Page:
Danielle, a single mom of a 3-year old boy, had finally found her footing. She had a professional job she loved and was working her way off

From left: Jen Strand, President of Nebraska Title Company; Danielle, mom and employee; Anne Brandt, Lincoln Littles Executive Director and Suzanne Schneider, Lincoln Littles Associate Director

government assistance, when suddenly, it almost fell apart.

“The more I advanced in my career, the less assistance I got,” Danielle, a 28-year old Lincoln native, said. “But there’s a really big gap that a lot of people don’t realize.”

Danielle had a rough start in life, eventually landing in foster care as a teenager. She was always a hard worker, and made the most of her time at Lincoln High by participating in sports and other school activities. After graduation in 2014, She started working in childcare and started college but wasn’t able to finish school. While she loved kids, childcare wasn’t what she wanted to do long term, but without a degree, her career options were limited.

In 2020 amidst the pandemic she became pregnant. As a single mom, she was ready for a change.

When her son was nine months old, “I took a leap of faith and applied to be a teller at bank,” she said. She quickly worked her way up to processing commercial loans. But the fit still wasn’t quite right. “My son comes first and I needed a supervisor that understood what it’s like being a single mom. Not everyone has a big village.”

In March, 2023, she was offered a job at Nebraska Title. “They are a lot more understanding,” she said. “I’m good at it and spend a lot of time volunteering with the Realtors Association. They are willing to give me that work life balance.”

Then life struck again. Danielle knew that with her increase in pay, she’d no longer qualify for child care subsidy soon. “I assumed I had to pay the full amount in January,” Danielle said. “But when they billed me for December, subsidy wouldn’t pay. That’s $270 per week and it was already 2 weeks into January when we discovered subsidy was no longer paying.”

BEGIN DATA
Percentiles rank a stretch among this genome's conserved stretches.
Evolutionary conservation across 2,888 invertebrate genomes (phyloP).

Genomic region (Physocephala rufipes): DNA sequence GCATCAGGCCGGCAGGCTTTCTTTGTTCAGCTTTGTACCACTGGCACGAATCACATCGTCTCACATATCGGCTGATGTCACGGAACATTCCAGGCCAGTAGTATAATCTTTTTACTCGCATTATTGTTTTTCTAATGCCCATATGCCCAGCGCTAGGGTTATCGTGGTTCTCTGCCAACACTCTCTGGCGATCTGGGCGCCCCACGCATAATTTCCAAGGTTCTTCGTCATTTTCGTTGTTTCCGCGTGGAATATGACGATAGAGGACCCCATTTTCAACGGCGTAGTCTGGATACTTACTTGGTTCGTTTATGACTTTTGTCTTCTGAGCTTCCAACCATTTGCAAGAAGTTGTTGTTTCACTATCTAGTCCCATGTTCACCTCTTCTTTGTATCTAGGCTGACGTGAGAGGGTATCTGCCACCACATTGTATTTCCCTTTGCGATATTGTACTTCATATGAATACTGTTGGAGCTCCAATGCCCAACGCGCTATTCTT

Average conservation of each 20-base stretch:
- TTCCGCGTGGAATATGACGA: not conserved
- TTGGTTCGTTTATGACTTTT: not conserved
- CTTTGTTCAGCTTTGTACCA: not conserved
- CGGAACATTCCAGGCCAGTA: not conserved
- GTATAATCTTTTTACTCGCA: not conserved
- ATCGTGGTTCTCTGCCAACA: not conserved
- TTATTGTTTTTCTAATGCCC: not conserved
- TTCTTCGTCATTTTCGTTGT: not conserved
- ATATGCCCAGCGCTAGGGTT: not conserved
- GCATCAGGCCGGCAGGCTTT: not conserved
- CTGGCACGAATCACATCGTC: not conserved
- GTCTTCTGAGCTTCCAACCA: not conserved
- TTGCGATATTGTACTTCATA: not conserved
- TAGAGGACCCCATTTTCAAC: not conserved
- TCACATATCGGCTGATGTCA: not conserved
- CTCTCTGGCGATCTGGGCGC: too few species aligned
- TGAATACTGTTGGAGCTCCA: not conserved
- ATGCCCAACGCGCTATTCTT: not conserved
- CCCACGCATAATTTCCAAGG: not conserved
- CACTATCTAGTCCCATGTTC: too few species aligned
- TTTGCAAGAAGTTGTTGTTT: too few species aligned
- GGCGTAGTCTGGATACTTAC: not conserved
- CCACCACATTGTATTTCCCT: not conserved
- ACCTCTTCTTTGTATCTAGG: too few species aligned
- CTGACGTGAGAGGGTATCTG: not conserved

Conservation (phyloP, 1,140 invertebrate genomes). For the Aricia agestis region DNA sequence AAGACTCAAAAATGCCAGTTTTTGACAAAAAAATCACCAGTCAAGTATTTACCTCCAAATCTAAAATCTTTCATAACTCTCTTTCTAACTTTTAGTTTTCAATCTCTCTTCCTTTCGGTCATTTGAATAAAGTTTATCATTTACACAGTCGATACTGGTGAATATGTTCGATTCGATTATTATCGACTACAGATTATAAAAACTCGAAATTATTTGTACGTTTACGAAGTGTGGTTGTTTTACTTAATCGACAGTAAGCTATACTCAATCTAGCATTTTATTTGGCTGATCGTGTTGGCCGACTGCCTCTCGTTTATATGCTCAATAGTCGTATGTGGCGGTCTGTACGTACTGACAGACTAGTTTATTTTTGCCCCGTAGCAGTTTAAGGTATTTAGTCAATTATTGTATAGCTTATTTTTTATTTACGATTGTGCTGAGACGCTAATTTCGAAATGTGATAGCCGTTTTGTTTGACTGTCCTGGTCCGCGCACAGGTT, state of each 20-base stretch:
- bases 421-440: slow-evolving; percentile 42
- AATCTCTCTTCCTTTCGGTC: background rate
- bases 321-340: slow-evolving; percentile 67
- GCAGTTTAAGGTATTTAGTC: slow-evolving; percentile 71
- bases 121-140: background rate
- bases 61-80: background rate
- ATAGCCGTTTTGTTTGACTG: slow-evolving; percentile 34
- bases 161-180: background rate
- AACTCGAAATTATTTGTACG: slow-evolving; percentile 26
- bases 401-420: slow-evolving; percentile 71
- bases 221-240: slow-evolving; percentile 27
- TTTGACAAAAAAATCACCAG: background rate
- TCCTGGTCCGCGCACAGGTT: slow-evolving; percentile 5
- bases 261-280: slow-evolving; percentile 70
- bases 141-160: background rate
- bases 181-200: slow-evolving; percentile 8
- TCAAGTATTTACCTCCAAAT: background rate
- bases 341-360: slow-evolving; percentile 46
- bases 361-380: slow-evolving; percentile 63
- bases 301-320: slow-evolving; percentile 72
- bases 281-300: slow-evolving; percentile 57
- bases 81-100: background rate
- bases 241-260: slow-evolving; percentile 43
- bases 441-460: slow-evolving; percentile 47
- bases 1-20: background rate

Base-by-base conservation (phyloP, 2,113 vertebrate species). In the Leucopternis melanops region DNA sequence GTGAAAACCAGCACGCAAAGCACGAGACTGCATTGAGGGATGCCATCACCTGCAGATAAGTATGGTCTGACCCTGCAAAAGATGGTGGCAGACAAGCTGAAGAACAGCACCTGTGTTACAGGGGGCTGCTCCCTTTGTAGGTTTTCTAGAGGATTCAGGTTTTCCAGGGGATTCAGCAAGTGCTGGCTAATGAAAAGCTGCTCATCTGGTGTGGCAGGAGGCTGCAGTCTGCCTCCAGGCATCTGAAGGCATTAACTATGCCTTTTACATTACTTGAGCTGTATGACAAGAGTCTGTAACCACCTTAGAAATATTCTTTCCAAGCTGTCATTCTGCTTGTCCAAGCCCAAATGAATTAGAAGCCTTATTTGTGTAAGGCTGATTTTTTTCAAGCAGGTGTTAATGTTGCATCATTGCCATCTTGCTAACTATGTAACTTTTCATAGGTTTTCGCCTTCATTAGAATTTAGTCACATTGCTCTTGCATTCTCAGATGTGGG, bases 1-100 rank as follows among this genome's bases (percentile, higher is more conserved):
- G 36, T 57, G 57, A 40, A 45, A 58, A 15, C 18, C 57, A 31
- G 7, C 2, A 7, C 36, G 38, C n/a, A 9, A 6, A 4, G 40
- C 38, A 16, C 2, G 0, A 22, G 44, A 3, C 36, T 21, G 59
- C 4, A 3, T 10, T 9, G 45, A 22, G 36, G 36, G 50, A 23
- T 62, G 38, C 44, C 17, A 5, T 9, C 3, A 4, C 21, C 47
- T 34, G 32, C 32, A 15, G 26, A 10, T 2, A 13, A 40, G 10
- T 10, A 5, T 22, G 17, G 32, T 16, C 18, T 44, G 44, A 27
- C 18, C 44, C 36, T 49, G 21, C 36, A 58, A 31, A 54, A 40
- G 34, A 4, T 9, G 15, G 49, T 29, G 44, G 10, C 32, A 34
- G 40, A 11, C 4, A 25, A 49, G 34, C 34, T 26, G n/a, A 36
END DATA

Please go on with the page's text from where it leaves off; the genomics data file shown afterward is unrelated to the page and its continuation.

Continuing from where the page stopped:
“I told my boss, Jen, that if I couldn’t pay my childcare bill, I couldn’t come to work,” Danielle said. “I’m paid well, but as a one-income household, I was still struggling.”

Jen Strand, President of Nebraska Title Company, knew about Lincoln Littles through her personal friendship with Executive Director, Anne Brandt. “I didn’t know the full scope of what Lincoln Littles did,” Jen said, “but I knew if anyone could help Danielle through the situation, it would be Lincoln Littles.

Danielle has been a great addition to our team,” Jen said. “I told her, ‘We will figure it out together. We don’t want to lose you. We see how hard you work.’”

“Jen assured me I wouldn’t lose my job if I didn’t have daycare the next week,” Danielle remembers.

Lincoln Littles provided an emergency fund grant within a day or two to cover the unexpected bill.

In conversations with Lincoln Littles, Danielle mentioned that she worked at her son’s childcare center from 6:15 am to 8:15 am before going to work at Nebraska Title 8:30 am to 5 pm. Lincoln Littles told her she qualified for the two-day Childcare Teachers Foundations Class which included a $5,000 grant toward childcare expenses.

“I’ve tried to do everything possible so my son has everything he needs or wants in life and is not struggling,” Danielle said. “But I’ve found that there are different struggles. Making more money is great except when you’re working your way off assistance.”

Having a supportive workplace at Nebraska Title has been everything Danielle hoped. “It has never been an issue about not being paid enough,” she said. “I appreciate how willing they were to work with me. We had a conversation after I received the emergency funds about how we are going to prevent this from happening again. With the unexpected bill taken care of, I can work and do what I love to do and also maintain child care needs moving forward.”

“Danielle’s situation has given me a greater appreciation for the programs and advocacy efforts led by Lincoln Littles,” Jen said. “I appreciate Lincoln Littles stepping in and providing the tools and support Danielle needed. She has a bright future ahead of her.”

“I am very blessed to know people who know people. I had no idea that Lincoln Littles was an option or what they did,” Danielle said. “Lincoln, as a growing city, still has that small town feel where people are willing to step up when someone is in need.”